Bi-Partisan Think Tank Tackles Long Term Care Financing & Delivery

I appreciate the important Republican and Democratic thought leaders who are focusing on the need to provide long-term services and supports (LTSS) for people with disabilities and chronic health conditions and older Americans. The Bipartisan Policy Center (BPC) recently announced plans to draft policy and legislative solutions that will address public and private financing options, as well as how and where the services and supports are delivered. 

LTSS encompasses assistance with personal care, activities of daily living, housekeeping, health care routines that may be delivered in homes, assisted living developments, group homes, nursing homes, or other facilities. LTSS may be provided by family, friends, hired personal care assistants, other professional health care staff, and sometimes a mix of all of the above. 

With the aging of the baby-boomers, and the recognition of the rights of individuals with disabilities to live in the “least restrictive setting” and integrated into the community under the Americans with Disabilities Act and the Olmstead enforcement, the need for LTSS, particularly those delivered in homes, is expected to grow substantially. Indeed, the BPC projected that the number of people needing LTSS will double to over 27 million over the next three decades, with public and private spending growing from 1.3 to 3 % of the U.S. gross domestic product.

For these reasons, this is the time to act, declared the BPC’s health care program leaders, Former Senate majority leaders, Bill Frist, M.D. (Republican) and Tom Daschle (Democrat), during the public launch of the BPC’s efforts and release of their white paper, “America’s Long Term Care Crisis:  Challenges in Financing and Delivery.”  The BPC plans to build on the work of other studies, like the Federal Commission on Long-Term Care’s September 2013 report (see prior blog), and has enlisted the help of many experts to review data, collect input and draft recommendations later this year.

The BPC recognized the challenges of financing and providing LTSS:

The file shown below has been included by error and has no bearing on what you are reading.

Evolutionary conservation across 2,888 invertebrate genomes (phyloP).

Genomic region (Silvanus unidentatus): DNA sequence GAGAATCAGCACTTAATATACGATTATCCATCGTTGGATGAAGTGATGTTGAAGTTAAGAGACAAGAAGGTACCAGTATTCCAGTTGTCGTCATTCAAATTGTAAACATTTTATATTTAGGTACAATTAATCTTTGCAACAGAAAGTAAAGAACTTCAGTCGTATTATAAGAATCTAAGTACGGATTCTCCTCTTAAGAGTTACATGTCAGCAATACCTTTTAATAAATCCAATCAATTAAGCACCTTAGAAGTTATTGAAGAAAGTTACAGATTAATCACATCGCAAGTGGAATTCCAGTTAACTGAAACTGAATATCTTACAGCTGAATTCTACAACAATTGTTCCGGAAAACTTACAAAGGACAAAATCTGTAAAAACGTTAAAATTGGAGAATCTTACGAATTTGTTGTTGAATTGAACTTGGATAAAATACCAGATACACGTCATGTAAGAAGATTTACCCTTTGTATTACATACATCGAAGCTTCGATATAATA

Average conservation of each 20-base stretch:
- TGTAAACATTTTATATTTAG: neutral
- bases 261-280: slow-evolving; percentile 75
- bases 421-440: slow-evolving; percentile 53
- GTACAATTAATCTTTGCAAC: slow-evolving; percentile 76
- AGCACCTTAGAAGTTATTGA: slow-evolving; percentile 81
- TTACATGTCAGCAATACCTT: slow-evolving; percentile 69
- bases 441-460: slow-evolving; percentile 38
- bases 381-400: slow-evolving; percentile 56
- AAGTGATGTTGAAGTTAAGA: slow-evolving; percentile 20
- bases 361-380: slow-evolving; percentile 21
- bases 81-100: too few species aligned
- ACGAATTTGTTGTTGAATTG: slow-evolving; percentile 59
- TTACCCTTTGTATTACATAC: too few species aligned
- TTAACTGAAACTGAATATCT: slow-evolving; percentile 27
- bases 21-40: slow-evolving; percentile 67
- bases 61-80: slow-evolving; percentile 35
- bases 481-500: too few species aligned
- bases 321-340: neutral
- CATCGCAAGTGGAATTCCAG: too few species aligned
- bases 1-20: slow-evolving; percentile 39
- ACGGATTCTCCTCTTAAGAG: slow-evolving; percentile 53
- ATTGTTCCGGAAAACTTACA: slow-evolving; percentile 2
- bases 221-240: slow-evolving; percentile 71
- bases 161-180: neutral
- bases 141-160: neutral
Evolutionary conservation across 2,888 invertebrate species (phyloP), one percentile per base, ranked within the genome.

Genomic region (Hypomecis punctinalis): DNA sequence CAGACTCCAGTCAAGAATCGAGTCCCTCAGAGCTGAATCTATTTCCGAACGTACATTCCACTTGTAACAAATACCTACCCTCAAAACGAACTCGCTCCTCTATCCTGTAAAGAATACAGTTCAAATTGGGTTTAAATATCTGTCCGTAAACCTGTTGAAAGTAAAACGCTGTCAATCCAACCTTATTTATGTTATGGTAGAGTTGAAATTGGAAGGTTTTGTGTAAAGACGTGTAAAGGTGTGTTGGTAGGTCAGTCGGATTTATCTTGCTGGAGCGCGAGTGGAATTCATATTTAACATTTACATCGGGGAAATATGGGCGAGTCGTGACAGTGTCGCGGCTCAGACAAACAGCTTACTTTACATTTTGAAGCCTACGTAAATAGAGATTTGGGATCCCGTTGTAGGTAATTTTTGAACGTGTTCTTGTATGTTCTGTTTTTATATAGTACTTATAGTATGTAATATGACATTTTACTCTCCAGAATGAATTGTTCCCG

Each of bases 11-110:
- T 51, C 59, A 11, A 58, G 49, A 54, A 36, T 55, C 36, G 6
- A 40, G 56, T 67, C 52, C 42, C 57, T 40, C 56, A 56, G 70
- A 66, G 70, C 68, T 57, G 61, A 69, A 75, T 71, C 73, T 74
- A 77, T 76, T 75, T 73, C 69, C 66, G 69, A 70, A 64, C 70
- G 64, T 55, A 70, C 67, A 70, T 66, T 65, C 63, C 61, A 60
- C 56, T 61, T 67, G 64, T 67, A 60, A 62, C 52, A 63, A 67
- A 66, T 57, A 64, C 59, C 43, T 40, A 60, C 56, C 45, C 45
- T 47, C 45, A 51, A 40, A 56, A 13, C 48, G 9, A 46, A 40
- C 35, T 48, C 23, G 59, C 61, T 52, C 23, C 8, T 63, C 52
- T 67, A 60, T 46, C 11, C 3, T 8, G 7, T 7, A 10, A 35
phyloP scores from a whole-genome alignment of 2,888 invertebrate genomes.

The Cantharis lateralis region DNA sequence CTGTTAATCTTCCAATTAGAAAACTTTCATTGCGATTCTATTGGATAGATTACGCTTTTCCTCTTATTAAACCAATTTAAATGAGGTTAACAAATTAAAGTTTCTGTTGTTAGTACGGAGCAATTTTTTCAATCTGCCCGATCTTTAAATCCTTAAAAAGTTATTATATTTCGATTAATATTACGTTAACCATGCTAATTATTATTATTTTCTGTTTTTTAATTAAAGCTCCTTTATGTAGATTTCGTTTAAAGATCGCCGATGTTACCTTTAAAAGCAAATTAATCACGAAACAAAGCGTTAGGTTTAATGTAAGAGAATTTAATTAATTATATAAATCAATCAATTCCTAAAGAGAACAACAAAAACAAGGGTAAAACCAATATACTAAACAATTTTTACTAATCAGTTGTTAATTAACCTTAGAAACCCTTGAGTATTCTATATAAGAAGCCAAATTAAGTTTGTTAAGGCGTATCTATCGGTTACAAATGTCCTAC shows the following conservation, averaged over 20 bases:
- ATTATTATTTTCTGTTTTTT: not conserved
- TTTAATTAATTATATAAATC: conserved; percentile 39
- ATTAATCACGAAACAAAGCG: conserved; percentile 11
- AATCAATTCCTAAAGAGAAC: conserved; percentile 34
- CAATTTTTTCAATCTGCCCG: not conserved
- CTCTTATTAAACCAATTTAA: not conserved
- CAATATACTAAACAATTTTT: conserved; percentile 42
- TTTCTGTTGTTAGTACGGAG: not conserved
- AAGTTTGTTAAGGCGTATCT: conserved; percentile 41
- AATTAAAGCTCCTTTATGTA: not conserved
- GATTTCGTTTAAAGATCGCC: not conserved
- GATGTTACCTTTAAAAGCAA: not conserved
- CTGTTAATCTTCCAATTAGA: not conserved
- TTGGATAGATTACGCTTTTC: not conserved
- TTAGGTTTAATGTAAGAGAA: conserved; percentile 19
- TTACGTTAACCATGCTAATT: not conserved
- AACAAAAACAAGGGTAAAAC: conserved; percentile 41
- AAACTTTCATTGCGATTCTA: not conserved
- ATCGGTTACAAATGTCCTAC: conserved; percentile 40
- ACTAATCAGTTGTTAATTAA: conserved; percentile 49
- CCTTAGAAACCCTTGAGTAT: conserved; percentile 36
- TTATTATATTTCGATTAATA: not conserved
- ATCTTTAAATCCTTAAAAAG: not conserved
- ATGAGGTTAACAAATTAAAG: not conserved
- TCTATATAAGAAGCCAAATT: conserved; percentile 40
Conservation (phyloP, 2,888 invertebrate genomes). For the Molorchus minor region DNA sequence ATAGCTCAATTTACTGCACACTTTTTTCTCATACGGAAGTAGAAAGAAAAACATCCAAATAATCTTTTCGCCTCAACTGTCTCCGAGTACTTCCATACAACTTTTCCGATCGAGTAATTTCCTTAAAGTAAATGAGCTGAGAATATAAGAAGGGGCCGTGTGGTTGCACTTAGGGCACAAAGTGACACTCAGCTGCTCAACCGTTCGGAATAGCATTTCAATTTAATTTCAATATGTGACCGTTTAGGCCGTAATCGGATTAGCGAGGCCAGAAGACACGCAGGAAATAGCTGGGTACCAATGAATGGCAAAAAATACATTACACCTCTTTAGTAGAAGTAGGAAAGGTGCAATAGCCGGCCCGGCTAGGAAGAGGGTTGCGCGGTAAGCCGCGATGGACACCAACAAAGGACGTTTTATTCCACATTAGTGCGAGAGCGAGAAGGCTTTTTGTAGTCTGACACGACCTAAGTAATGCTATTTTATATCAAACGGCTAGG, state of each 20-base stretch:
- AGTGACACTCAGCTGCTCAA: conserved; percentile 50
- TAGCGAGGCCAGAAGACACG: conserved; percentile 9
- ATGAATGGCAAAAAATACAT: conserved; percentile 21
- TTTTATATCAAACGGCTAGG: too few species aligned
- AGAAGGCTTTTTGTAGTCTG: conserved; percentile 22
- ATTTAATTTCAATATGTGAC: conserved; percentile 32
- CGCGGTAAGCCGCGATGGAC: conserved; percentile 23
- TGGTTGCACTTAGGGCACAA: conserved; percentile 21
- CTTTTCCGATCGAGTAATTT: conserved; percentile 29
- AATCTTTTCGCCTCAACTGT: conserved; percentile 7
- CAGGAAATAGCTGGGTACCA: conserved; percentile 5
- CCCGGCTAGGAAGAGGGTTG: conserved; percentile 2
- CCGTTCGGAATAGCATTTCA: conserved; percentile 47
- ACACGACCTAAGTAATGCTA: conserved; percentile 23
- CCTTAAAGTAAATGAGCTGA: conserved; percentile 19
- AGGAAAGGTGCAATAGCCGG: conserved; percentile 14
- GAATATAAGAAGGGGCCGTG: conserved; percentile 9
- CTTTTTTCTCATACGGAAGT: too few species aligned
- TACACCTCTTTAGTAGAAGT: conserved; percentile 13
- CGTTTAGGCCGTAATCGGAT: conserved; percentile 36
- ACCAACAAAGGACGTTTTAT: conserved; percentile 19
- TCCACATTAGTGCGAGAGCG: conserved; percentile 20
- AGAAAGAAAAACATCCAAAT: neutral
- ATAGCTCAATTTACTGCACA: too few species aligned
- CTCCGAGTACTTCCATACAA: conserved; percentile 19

• The LTSS needs, like the individuals, are significantly diverse, requiring a wide range of assistance, and a range of public and private approaches.
  • The state-federal Medicaid program, currently the primary financial resource for LTSS, is already stretched too thin, and cannot sustain the projected needs alone.
  • Care provided in an individual’s own home is largely preferred to nursing home or institutional care, but currently home-based (often referred to as “home and community-based settings”) services and supports are fragmented, lack coordination, and often are provided in ways that are inefficient, expensive, and not meeting the needs of the individual. The insurance programs are heavily weighted toward covering care in institutions.

My first-hand experience with federal, state, and local governments’ LTSS policies and programs has taught me that strong leadership is required at the highest levels of government to reach within and across agencies. At the state level, when the governor and the legislature work together, they can direct statewide, system-wide collaborations to improve financing and make delivery more effective.

An excellent example is New York’s Medicaid Redesign Team, which pulled the state cabinet-level directors of various services agencies and programs into a Governor’s office supported team. They have also engaged state and local housing agencies and organizations, since many individuals currently living in Medicaid-funded institutions do not have a home and will need low-income, accessible housing. The NY Medicaid Redesign Team has reduced the rate of growth of NY’s Medicaid budget while changing the system to focus more on providing LTSS in home and community-based settings, and less on institutional services. 

Last year, another example occurred in Texas.  As part of a national level collaborative project between the Departments of Health and Human Services (HHS) and Housing & Urban Development (HUD), the HHS-HUD Housing Capacity Building Initiative for Community Living, federal regional HUD and HHS officials attended a meeting with Texas housing agency staff and staff from the Texas Department of Aging and Disability Services’ Money Follows the Person (MFP) project to learn about each other’s programs, and how they could work together to promote home and community based living for individuals with disabilities transitioning out of nursing homes and other institutions. Following the meeting, the HUD and HHS regional officials jointly orchestrated a one-on-one presentation to each of the ten largest public housing agencies in Texas, seeking set asides of housing vouchers or public housing units for MFP participants. These leaders’ direct, personal appeals resulted in the designation of about 200 public housing vouchers and units for the Texas MFP program, so that individuals leaving nursing homes would have access to appropriate housing.

Hopefully, the strong voices of the BPC’s leaders and experts will produce the much-needed national policy actions to address financing and delivery system improvements for LTSS that many of us are likely to need for our loved ones or ourselves.

Stephanie Mensh is a Senior Analyst who has expertise in Medicaid, Medicare and health insurance reimbursement policies; supportive services for independent living; and housing programs for people with disabilities and chronic conditions. Read Stephanie's bio.